On Monday, Buzzfeed reported on a three-point framework for dealing with and improving relations with Russia. The first point aims to convince Moscow to refrain from what Washington sees as 'aggressive actions against the United States' through a strategy of pushback. The second calls for engagement with Russia on issues of strategic interest, including Syria, North Korea's nuclear program, cybersecurity, and ramping up cooperation against Daesh. Washington wants Moscow's help to isolate Pyongyang economically. Finally, the third point emphasizes the importance of maintaining strategic stability between the nuclear powers.
Broadly speaking, Russian officials have up to this point given the so-called Tillerson plan a positive assessment, although all of them are cautious over the Trump administration's real intentions, and over the fact that the White House appears to be restricted in its ability to actually set and implement US foreign policy.
Russian Senate Committee on Foreign Affairs Chairman Konstantin Kosachev has provided Russian media with an extended commentary regarding the initiative.
Speaking to RIA Novosti, the senator said that plans for improving Russian-US Russian relations had been outlined by the Russian side a long time ago. Today, Kosachev noted, a real rapprochement "is being hampered only by the anti-Russian consensus by both parties on Capitol Hill."
"The point about maintaining strategic stability with Russia is undoubtedly a priority," the senator emphasized. "Here, Russia and the US are the world leaders, and the situation in the sphere of disarmament and arms control depends first and foremost on them."
As far as the leaked plan's point about Russia's 'acts of aggression against the United States', Kosachev said that this point was formulated incorrectly. "I can say with total certainty that not a single Russian action has been specifically directed against the US – not in Ukraine, not in Syria, nor anywhere else," the senator noted. The same is true "even in situations where our militaries find themselves dangerously close in the course of exercises, not least because Russia does not carry out its drills in the Gulf of Mexico."
Put another way, the senator said that the problem wasn't 'Russia's aggression', but the US interpretation of Moscow's actions, and perhaps more importantly – the way the US interprets its own interests. "If their interests are the entire world, then any country defending its own interests is automatically classified as an 'aggressor'," Kosachev noted.
"On Syria – there is no room for discussion about how to fight against that country's legitimate government; as for joint actions against the terrorists – this is something we have persistently called for for a long time," the senator said.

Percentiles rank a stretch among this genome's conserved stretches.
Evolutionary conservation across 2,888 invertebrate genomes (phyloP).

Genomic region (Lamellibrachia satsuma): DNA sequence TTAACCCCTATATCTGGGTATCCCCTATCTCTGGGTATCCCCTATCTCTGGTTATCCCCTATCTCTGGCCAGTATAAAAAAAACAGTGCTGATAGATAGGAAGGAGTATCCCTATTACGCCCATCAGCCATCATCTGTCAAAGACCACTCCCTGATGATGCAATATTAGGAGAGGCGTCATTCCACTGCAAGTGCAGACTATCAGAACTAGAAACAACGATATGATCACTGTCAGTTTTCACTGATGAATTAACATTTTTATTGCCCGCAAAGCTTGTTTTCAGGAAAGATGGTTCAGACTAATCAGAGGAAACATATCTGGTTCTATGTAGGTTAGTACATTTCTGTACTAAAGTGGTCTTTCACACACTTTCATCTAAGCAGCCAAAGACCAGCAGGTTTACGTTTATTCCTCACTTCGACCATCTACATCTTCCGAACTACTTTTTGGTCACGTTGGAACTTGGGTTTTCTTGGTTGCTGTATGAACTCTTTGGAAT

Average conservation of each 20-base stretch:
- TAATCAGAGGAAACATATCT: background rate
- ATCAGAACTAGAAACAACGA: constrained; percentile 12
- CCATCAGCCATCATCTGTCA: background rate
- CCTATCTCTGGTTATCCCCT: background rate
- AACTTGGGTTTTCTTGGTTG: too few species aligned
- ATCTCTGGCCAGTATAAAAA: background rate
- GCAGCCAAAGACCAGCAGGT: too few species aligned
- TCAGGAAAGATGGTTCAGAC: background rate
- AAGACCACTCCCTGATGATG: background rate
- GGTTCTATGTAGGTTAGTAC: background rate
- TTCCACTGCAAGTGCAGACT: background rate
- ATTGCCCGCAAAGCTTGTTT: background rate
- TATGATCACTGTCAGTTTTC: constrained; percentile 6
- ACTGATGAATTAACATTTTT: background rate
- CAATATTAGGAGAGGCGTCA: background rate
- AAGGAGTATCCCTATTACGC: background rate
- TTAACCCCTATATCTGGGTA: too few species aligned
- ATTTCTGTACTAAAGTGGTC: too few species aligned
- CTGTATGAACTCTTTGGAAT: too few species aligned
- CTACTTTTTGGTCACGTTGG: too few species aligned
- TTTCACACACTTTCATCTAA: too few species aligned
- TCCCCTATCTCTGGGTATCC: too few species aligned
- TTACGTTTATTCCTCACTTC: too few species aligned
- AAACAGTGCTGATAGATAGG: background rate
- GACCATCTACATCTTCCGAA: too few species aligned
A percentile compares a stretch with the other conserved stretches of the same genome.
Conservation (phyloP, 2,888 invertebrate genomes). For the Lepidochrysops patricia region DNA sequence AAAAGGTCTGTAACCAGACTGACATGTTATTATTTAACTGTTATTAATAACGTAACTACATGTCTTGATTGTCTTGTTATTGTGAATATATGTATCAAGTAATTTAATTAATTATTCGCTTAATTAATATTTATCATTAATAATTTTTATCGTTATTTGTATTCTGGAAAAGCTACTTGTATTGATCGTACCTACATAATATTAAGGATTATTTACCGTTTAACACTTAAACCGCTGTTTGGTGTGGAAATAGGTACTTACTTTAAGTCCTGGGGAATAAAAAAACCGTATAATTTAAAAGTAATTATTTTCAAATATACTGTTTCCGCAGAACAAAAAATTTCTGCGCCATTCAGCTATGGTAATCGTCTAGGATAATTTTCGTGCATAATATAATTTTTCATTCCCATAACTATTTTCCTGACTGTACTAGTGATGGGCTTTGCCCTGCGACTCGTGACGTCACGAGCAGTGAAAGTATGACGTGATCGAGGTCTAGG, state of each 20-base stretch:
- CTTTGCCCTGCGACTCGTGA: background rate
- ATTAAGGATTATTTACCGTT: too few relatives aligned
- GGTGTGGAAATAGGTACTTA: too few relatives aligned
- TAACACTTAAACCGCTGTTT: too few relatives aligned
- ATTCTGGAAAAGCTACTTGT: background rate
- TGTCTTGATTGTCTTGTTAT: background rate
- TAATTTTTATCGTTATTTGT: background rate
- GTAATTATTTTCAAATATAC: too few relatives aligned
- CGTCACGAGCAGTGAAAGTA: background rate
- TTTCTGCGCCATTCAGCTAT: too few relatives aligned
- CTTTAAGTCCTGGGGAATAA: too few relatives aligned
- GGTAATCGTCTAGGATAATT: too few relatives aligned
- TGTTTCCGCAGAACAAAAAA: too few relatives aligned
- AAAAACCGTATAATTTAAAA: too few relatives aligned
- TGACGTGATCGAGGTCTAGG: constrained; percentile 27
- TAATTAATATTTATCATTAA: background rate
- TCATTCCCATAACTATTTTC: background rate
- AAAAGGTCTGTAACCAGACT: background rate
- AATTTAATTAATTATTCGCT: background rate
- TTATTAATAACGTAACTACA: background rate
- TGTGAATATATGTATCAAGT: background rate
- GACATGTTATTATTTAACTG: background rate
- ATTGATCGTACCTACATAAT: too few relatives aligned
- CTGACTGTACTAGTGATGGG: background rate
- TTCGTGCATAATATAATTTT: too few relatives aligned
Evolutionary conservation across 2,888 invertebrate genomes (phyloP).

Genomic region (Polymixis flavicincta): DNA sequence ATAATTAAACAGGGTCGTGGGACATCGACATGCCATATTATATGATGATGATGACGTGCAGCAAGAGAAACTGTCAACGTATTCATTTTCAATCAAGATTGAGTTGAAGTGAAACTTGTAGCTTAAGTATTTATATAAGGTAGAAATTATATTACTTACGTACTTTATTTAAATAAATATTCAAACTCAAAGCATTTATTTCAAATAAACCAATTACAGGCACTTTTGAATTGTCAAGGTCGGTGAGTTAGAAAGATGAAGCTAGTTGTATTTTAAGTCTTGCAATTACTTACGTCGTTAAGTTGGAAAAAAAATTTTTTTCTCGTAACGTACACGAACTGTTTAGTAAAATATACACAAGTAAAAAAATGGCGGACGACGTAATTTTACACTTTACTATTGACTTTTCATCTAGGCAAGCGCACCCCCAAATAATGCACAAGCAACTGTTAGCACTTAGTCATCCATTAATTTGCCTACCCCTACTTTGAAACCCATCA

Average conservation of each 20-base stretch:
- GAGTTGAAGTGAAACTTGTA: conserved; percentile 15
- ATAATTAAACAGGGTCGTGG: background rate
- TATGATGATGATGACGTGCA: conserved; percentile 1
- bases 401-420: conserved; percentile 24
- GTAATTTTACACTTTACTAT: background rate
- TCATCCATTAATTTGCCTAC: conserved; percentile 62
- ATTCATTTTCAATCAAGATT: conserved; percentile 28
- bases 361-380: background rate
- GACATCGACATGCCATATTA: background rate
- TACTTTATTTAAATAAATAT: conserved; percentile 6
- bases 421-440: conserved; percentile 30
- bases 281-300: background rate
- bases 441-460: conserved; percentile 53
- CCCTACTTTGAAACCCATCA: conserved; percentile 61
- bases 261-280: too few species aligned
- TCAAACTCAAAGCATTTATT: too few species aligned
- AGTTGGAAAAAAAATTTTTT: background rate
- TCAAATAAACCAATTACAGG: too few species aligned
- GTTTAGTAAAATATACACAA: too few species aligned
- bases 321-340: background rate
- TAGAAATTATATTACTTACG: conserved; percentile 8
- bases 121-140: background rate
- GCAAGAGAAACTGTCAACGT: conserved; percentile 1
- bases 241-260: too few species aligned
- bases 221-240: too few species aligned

On Sunday, a US warplane shot down a Syrian Air Force Su-22 fighter jet in the Syrian province of Raqqa. Russia responded by suspending Russian-US cooperation over Syrian airspace, and promising to intercept any US-led coalition aircraft in Russia's area of operations in the country.
Russia has insisted on resolving the Korean nuclear and missile crisis peacefully, and on the need to maintain a strategic balance in the region. Moscow is opposed to the US deployment of its THAAD missile defense system in the region, which Moscow has said targets the Chinese and Russian strategic deterrent, not North Korea's missiles. Russian analysts have also said that Moscow's growing trade ties with Pyongyang in recent months may also be an apple of discord as far as the Tillerson plan is concerned.
As for cybersecurity – Kosachev said that if the only topic is about 'how to deal with Russian hackers,' this is not enough for dialogue. "Otherwise, we are of course ready, especially considering the percentage of cyberattacks [against Russia] which are launched from US territory," the senator concluded.
"It is too early to give any optimistic forecasts about the implementation of the Tillerson plan," Slutsky said. "Constructive language once again provokes optimism, but unfortunately, given the experience of recent months, that is, the first months of Trump's presidency…I'm afraid that the rhetoric will once again fail to be matched by actions."
"It would be nice to see this plan implemented – there's nothing more to say. It would be nice to see constructive consultations on the most important issues [facing the world], including nuclear deterrence, security and cooperation across different continents, including Europe. Russia and the US are the world's two biggest nuclear powers, and should be close partners; at the same time, cooperation between our two countries is simply frozen," the lawmaker said.